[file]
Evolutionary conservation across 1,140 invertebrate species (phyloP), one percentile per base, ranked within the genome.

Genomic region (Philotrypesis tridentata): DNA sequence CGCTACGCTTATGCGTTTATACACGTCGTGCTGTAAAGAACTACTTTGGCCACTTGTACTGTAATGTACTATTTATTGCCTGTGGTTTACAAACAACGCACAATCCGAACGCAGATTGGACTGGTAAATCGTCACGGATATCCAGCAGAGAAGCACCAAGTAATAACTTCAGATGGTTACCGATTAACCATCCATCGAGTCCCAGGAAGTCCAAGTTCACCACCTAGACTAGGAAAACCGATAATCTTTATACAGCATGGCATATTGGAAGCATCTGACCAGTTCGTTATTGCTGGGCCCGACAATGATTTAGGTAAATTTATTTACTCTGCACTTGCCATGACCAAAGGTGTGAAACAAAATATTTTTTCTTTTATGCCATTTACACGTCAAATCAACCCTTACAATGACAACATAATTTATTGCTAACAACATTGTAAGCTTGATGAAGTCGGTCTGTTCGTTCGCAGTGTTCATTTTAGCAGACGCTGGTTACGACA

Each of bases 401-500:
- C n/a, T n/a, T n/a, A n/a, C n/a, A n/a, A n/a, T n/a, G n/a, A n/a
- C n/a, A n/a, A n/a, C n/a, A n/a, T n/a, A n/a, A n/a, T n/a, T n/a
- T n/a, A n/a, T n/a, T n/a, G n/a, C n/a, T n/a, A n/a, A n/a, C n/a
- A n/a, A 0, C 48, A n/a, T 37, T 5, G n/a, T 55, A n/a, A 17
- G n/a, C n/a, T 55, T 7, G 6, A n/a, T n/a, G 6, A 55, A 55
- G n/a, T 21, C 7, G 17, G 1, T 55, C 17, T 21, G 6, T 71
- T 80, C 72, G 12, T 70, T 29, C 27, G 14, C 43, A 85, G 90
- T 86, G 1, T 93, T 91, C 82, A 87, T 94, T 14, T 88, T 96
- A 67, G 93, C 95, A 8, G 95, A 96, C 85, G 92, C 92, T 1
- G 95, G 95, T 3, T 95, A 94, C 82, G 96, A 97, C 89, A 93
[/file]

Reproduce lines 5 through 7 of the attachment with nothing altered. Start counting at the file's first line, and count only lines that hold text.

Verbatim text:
- C n/a, A n/a, A n/a, C n/a, A n/a, T n/a, A n/a, A n/a, T n/a, T n/a
- T n/a, A n/a, T n/a, T n/a, G n/a, C n/a, T n/a, A n/a, A n/a, C n/a
- A n/a, A 0, C 48, A n/a, T 37, T 5, G n/a, T 55, A n/a, A 17